European crab leaps to Pacific prominence.
State researchers had invited Cohen, a marine ecologist with the San Francisco Estuary Institute in Richmond, Calif., to survey a stand of non-native cord grass that was invading the shallow waters of Willapa Bay. Just 30 minutes after donning his boots and wading into the water, Cohen stumbled upon the first evidence that an even more reviled species had emigrated to Washington. He had found the molted shell of a male European green crab (Carcinus maenas).
Cohen knows this alien crab far better than he'd like to. Nine years ago, it turned up in San Francisco Bay. By 1993, it was moving up the California coast, rapaciously feeding on any shellfish its size or smaller. Last year, it was spotted in a bay in Oregon.
"With the green crab on the West Coast, we are witnessing a truly astounding event," says Armand M. Kuris of the University of California, Santa Barbara (UCSB). Non-native species typically expand their West Coast range by no more than 50 miles in 40 years, he observes. Last week's sighting indicates that the European green crab has leapfrogged 700 miles in 6 years.
What's more, wherever it invades, small, near-shore invertebrates all but disappear, says Elliott A. Norse, president of the Marine Conservation Biology Institute in Redmond, Wash.
In Bodega Bay, Calif., for instance, Edwin D. Grosholz of the University of New Hampshire in Durham has shown that the green crab has culled 90 percent of the small shore crabs (Hemigrapsus oregonensis) and native clams (Nutricola). A single 3-inch adult green crab can eat 40 clams daily.
To date, most of the West Coast shellfish that this invader has consumed "have not been economically important," Grosholz notes. That situation stands to change as the green crab continues its northward trek. Washington, home of the nation's largest oyster-rearing operations, and Oregon also have substantial fisheries for Manila clams, mussels, and the prized Dungeness crabs, whose tiny young mature in the same rocky marine shallows that green crabs prefer.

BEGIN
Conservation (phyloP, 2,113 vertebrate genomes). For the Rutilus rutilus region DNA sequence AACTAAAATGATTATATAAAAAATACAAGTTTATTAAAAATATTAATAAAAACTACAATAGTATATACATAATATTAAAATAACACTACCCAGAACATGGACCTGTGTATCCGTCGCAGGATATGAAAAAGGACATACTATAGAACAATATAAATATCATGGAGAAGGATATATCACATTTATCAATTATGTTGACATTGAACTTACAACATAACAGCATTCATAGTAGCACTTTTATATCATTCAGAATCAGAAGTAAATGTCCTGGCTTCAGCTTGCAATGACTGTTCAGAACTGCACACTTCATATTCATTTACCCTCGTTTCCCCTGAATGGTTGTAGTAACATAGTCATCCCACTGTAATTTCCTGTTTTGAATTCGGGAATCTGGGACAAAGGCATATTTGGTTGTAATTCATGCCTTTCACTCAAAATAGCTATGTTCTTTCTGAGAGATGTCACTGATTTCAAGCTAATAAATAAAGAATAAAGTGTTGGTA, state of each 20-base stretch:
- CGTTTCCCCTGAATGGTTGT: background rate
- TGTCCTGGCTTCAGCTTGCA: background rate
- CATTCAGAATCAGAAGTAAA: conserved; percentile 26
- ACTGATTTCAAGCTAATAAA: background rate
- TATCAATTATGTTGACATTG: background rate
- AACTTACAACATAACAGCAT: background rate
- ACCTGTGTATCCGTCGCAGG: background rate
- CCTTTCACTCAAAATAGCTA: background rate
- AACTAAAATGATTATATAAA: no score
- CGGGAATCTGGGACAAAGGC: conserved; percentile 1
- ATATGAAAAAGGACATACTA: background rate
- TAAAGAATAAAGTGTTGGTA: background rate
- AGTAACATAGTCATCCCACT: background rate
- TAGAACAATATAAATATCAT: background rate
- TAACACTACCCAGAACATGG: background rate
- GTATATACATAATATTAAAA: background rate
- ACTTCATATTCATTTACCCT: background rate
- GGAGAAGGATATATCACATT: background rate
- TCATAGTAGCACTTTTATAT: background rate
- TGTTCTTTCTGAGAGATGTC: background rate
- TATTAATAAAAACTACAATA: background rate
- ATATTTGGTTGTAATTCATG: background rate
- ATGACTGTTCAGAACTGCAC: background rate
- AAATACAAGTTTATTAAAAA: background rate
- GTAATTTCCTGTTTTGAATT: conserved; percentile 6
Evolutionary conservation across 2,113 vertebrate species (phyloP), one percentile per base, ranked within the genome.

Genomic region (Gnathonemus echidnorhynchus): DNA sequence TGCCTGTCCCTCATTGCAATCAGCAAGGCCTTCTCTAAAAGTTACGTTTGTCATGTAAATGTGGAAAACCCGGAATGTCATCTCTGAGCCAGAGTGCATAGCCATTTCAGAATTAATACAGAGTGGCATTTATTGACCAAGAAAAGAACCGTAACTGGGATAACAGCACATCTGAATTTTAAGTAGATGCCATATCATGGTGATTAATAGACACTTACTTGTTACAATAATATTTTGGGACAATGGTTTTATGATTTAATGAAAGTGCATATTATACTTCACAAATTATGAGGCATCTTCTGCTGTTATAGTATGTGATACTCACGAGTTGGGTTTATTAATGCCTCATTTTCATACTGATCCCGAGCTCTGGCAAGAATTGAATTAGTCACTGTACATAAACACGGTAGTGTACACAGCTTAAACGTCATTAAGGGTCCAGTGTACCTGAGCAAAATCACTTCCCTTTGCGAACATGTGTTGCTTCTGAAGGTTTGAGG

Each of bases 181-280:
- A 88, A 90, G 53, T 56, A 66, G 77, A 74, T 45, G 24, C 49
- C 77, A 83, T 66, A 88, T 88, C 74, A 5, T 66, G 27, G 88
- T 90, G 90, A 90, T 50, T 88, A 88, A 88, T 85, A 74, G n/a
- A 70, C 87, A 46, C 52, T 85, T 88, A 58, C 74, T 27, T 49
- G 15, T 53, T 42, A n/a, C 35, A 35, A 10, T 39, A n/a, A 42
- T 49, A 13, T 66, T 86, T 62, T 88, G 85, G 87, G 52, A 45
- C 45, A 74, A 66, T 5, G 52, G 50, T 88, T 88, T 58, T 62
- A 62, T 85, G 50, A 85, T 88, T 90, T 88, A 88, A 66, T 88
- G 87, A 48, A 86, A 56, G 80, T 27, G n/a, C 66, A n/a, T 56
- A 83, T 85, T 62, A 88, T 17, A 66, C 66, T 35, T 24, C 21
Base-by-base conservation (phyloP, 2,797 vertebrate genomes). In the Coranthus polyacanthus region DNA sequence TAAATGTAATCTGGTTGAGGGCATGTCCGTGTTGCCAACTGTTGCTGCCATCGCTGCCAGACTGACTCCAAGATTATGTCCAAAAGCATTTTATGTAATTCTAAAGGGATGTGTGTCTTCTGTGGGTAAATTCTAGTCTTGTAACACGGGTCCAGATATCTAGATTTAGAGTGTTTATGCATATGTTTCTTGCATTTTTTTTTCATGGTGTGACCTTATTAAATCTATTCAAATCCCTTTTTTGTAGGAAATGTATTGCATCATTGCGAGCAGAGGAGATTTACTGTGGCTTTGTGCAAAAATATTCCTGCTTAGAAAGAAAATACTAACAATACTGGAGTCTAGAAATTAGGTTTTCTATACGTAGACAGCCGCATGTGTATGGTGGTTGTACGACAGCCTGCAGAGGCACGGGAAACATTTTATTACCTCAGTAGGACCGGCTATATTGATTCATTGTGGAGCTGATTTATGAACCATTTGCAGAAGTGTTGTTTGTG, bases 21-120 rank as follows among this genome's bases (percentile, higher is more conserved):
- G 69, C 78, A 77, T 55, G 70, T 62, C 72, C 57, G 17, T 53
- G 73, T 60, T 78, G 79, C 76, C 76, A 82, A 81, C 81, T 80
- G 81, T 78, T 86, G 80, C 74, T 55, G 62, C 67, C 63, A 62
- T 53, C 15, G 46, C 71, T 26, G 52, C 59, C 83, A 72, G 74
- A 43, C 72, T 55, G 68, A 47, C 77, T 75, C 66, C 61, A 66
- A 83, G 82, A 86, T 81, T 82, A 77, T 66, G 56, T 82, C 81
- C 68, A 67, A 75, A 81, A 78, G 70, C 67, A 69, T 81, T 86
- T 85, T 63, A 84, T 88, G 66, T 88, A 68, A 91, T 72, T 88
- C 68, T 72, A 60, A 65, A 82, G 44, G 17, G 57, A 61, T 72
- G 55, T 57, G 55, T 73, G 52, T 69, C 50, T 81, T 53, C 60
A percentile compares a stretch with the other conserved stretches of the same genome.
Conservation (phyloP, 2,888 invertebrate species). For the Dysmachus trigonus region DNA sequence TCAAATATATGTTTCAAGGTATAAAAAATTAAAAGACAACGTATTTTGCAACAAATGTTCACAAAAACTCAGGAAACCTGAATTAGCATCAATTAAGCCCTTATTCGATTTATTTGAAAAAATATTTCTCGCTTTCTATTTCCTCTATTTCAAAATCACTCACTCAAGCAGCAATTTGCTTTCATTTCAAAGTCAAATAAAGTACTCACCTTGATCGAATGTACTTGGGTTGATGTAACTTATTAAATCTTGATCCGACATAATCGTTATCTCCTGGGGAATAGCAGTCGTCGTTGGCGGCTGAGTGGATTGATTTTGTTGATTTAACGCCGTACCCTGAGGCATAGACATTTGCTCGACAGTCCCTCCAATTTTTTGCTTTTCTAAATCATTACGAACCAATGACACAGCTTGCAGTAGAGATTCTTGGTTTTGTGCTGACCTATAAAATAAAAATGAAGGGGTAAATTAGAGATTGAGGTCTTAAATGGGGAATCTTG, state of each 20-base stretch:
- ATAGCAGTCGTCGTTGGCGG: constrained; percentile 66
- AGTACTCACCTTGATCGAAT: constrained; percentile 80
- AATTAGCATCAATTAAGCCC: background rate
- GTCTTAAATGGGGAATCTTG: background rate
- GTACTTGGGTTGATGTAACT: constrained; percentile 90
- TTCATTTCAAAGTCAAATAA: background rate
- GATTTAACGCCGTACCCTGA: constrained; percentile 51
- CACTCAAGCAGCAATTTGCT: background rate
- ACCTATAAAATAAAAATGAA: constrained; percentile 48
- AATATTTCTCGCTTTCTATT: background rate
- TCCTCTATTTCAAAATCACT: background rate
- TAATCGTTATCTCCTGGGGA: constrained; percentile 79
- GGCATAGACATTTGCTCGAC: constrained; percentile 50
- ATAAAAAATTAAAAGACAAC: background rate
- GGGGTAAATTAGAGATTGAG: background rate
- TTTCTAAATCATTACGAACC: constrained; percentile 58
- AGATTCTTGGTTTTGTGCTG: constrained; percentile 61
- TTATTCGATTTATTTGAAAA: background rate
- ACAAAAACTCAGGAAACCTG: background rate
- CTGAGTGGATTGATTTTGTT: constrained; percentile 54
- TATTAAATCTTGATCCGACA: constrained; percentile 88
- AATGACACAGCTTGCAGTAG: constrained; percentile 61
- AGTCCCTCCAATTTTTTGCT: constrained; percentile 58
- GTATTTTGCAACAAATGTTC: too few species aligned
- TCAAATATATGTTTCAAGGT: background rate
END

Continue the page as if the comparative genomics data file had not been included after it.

Kuris and Kevin D. Lafferty, also at UCSB, have estimated the value of West Coast fisheries vulnerable to this predatory crab. In Oregon and Washington alone, it comes to some $44 million per year--roughly twice the value of similar fisheries in California.
Though no one knows how the green crabs arrived, they probably hitched a ride in the ballast water of a docking cargo ship or in a box of marine bait shipped from the East Coast. These same crabs savaged northern East Coast waters when they first arrived from Europe sometime in the early to mid-1800s. They are blamed for destroying New England's softshell clam fishery.
Just 2 days before finding the green crab at Willapa, Cohen and one of his hosts had been attending a symposium that focused on the potential introduction of predators to control the invasion of alien marine organisms. At the meeting, Kuris described his studies of a parasitic barnacle, Sacculina carcini, that sterilizes male and female green crabs.
The larva of this so-called castrating barnacle, which lives throughout C. maenas' native range, bores into the crabs and in the course of several months infuses its host with a network of its own tissues. Eventually, the parasite forms an egg sac that extends outside the crab, beside its gonads. For all practical purposes, Kuris says, an infected C. maenas soon constitutes little more than an eggproduction facility for the barnacle.
If his studies find that introducing the alien barnacle won't present undue risks to native marine animals, Kuris says, this parasite might someday be considered for release as part of a strategy to rein in the green crab. That invader now controls ecosystems in portions of Australia, Japan, Canada, and South Africa, as well as the U.S. coasts.
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|Title Annotation:||invasive green crabs found off Washington State|
|Article Type:||Brief Article|
|Date:||Jun 13, 1998|
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